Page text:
Friday, April 24, 2009

My Whitney Picks

The LDStorymakers Conference and the Whitney Gala are this weekend and I'm so excited to be going. My writing has sort of stalled out—once again. I'm starting to think I'll never write a complete book. Perhaps I'm a better editor/polisher, than I am a creator. Whatever. Anyway. I know this weekend will be totally inspiring and I'll come home determined to be a writer again.

Like last year, I read all the Whitney nominees. Unlike last year, it was a lot harder to choose winners. There were only a few books that I felt didn't quite deserve the nomination they received, but most of them were very, very good. In most of the categories, it was pretty easy for me to narrow it down to two books but then I was stumped because I could justify either one as a winner. In the Youth category, I wanted them all to win—in a five way tie!

However, after much, much deliberation, here are my picks, with short commentary:

Best General Fiction:
My two favs were Bound on Earth by Angela Hallstrom and The Reckoning by Tanya Parker Mills. The Reckoning was a very solid book with a great story. Bound on Earth had a wonderful writing style, examining a family structure and the way their challenges bound them together. Although, in my opinion, it is more a collection of short stories, rather than a novel, I still went with Bound on Earth as the Best General Fiction.

Best Historical: I liked all five of the nominees. They each had a few little weaknesses I'd change, but then, I'm an editor and I was born to pick things apart. This category winner was a tough call. I loved Isabelle Webb's cleverness; I loved the strength of testimony and love shared between Abinadi and his wife; I loved Charlie Mae's spunk; I loved Marie's courage. But the one that really caught me up was the story of Jesus' "adopted" brother in Master by Toni Sorenson.

Best Speculative Fiction:
Hands down,
The Host by Stephanie Meyer. While I'm only a moderate fan of the Twilight series, I am a raving fan of The Host. I absolutely loved this book. It's on my list of all-time favorites. I loved the slow building romance, the story of two species colliding, and the examination of the human race through the eyes of its conquerors. Please tell me there will be a sequel.

Best Youth Fiction: Of all the categories, this was the hardest to judge and I'd really be fine if any one of the five nominees won. I loved every. single. one.
The 13th Reality by James Dashner was fabulous. I loved how Tick has good friends and a stable family. Alcatraz vs. The Scrivner’s Bones by Brandon Sanderson was a fabulous story. The chapter beginnings were hilariously funny. Fablehaven: Grip of the Shadow Plague (Book 3) by Brandon Mull had such good (but highly entertaining) lessons about good vs evil and the consequences of our choices. Far World: Water Keep by J. Scott Savage has a handicapped main character, which alone is a huge plus. And the theme of the magic being inside was just great. Sun and Moon, Ice and Snow by Jessica Day George was written in such a beautiful voice. All of these books had wonderful, interesting characters, solid and unpredictable plotting, great pacing, great dialog, great. . . everything! How to choose? How to choose?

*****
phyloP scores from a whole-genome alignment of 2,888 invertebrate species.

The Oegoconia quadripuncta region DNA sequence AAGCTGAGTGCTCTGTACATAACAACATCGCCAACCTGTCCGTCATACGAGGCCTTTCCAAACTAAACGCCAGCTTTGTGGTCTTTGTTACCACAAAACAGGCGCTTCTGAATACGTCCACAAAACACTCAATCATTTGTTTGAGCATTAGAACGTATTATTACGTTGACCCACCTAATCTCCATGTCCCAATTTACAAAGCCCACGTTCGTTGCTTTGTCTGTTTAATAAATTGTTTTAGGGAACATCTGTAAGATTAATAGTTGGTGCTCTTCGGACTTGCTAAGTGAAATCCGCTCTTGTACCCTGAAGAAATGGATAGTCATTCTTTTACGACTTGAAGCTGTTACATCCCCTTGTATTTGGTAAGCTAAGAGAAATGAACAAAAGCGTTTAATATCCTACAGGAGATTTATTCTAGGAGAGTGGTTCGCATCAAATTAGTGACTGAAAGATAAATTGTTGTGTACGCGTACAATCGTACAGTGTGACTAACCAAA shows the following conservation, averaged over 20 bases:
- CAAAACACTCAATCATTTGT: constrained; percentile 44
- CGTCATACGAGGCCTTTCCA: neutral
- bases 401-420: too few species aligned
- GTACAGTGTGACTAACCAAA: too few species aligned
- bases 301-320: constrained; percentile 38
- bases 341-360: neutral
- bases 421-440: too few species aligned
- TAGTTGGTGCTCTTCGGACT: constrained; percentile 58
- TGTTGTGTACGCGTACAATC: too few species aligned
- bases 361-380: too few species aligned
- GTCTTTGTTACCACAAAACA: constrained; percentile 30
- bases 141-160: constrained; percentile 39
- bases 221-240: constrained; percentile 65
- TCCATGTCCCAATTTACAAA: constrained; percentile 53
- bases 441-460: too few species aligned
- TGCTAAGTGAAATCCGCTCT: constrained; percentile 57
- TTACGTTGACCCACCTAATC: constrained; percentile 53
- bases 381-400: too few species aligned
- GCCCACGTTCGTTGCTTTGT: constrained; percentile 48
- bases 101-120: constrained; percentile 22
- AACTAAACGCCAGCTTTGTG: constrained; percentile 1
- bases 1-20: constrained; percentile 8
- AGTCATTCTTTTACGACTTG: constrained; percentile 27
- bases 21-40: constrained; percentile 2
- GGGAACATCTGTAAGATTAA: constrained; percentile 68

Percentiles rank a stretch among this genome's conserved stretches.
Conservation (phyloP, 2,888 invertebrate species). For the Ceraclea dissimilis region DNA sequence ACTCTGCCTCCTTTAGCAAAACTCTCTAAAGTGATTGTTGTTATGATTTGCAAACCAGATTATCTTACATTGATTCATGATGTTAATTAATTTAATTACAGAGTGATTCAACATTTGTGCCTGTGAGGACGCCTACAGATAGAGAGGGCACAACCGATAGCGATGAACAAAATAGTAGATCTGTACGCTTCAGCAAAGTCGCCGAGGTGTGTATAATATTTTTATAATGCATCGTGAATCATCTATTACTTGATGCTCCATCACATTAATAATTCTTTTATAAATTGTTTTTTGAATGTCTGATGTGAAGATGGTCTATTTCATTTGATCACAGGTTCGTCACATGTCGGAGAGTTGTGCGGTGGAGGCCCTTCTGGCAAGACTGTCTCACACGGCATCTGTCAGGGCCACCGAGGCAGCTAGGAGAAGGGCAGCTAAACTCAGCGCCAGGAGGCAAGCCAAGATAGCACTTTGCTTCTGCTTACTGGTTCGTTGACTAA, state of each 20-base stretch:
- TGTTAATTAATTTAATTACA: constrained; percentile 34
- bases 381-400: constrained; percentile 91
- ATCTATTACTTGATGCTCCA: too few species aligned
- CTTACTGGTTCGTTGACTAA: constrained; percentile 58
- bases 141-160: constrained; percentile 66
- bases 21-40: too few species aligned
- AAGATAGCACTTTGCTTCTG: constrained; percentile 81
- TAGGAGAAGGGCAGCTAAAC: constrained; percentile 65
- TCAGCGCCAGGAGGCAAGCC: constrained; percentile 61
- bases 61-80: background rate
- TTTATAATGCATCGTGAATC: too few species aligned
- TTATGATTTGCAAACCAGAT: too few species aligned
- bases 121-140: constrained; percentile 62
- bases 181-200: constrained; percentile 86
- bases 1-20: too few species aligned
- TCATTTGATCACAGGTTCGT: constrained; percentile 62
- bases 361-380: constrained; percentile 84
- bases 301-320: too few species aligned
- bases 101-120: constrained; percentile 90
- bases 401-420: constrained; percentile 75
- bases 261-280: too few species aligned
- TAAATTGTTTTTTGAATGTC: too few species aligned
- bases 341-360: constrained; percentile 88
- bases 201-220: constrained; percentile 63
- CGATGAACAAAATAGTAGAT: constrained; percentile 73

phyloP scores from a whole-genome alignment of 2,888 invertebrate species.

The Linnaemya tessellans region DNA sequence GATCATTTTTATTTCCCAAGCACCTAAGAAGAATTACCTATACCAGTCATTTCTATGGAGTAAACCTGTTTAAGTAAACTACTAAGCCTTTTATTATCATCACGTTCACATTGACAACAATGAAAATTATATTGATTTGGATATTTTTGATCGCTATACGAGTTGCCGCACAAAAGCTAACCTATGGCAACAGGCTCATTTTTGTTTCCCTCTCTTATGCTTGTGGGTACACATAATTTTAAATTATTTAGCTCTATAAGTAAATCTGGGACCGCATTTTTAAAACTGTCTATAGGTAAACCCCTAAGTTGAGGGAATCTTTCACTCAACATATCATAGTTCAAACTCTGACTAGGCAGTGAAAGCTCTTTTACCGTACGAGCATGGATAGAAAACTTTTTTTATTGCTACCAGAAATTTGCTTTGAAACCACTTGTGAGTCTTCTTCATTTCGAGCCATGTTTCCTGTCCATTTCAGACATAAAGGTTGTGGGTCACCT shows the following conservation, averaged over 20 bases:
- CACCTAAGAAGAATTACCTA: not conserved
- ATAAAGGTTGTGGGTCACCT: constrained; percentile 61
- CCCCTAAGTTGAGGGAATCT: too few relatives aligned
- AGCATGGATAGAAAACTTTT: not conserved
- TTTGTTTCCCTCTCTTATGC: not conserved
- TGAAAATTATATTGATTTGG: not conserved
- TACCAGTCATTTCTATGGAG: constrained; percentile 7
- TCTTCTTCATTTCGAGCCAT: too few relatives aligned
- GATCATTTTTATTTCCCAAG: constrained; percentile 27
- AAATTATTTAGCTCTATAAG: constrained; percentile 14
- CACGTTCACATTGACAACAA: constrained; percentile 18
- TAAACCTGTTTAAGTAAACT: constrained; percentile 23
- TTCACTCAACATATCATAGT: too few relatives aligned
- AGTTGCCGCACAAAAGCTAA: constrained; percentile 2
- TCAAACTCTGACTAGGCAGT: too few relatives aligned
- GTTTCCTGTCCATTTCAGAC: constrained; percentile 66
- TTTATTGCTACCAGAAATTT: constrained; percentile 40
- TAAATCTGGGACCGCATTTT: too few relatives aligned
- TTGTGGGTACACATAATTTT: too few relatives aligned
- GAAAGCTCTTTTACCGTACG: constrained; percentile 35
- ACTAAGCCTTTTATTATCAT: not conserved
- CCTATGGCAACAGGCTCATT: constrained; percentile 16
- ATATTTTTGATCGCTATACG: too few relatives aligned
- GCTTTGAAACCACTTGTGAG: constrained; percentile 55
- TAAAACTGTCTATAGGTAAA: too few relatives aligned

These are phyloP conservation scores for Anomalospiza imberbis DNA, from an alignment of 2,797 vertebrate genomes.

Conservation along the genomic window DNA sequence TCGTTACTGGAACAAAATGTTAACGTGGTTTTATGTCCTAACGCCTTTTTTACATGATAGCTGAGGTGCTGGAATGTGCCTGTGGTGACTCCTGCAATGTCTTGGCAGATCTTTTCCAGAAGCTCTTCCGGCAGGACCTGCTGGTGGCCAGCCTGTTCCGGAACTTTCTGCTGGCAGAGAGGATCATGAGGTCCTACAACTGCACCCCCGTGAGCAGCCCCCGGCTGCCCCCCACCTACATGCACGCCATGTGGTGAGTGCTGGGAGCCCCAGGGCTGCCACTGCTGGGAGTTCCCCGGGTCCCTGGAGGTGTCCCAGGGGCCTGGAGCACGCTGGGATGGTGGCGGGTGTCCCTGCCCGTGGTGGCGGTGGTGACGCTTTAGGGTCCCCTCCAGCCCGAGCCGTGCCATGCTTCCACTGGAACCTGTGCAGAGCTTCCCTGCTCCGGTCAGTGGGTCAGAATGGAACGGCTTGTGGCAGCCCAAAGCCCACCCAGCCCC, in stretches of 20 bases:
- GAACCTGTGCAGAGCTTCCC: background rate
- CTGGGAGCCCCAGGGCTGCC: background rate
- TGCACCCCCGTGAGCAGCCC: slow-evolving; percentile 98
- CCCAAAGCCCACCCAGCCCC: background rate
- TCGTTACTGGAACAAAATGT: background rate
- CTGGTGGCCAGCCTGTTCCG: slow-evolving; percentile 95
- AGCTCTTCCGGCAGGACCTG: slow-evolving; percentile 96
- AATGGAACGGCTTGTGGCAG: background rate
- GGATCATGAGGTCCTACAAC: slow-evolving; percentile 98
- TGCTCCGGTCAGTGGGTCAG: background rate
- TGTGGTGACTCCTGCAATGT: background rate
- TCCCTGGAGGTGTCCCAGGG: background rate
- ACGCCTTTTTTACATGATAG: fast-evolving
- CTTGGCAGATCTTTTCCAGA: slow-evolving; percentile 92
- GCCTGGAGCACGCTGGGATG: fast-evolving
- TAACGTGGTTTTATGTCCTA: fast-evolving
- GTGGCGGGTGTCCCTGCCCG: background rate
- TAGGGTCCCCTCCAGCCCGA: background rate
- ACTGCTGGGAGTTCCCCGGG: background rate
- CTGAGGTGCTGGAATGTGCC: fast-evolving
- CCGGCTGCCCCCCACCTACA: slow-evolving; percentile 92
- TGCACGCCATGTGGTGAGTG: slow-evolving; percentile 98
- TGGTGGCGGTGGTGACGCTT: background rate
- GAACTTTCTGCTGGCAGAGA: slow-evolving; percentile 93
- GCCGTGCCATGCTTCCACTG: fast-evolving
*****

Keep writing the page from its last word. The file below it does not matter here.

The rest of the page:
Okay, I choose either The 13th Reality or Sun and Moon, Ice and Snow . Or Alcatraz vs. The Scrivner’s Bones. No, wait. I choose Far World: Water Keep. No, Fablehaven. No. . .aarrgh! I give up.

Best Mystery/Suspense:
Another hard category. I liked all of them. I had to get nit-picky about these. First, I ruled out
Above and Beyond by Betsy Brannon Green because I didn't think this sequel quite lived up to the first volume. I also ruled out Royal Target by Traci Hunter Abramson because I think it's first a romance, and second a mystery, and was mis-categorized. I really liked the basic idea behind Do No Harm by Gregg Luke but I felt it needed a little tighter edit. That left Fool Me Twice by Stephanie Black and Freefall by Traci Hunter Abramson—both of which I absolutely loved. But I chose Freefall because I'm saving Fool Me Twice for—oops! spoiler.

Best Romance:
This is the category that I usually like least but I was even pleased with the selections here. They are what they are, and if you're looking for a good romance, I think you'll like all of them. If Royal Target had been in this category, it might have been a harder choice for me, but as it was, Seeking Persephone by Sarah Eden was the clear winner for me. It reminded me some of Jane Austen's work. It was charming and not completely predicatable. Loved it.

Best Novel by a New Author:
Although I think Traitor by Sandra Grey will probably win, I'm choosing The Reckoning by Tanya Parker Mills. It was a great story that kept me on the edge of my seat the whole time. It wasn't perfect, there were some issues with timing and the ages of the characters that I felt were off. But over all, I was impressed with Mills' handling of the realism, the strength of her characters, and the story line.

Best Novel of the Year:
This was a very hard category. All of the books were so good. For me, it came down to Fool Me Twice by Stephanie Black and Sun and Moon, Ice and Snow by Jessica Day George. I loved them both. Fool Me Twice had a wonderful twisty-turny plot line that kept me totally engrossed in the story, the characters were great. I just couldn't put it down. Sun and Moon, Ice and Snow had such a beautiful voice. It's my favorite retelling of this particular fairy tale, and one of my favorite retellings of a fairy tale, period. However, in the end, I went with Fool Me Twice because it just plain takes a genius to come up with something that twisted and warped.

And that's it for me. We'll see how close my predictions were on Saturday.

No comments: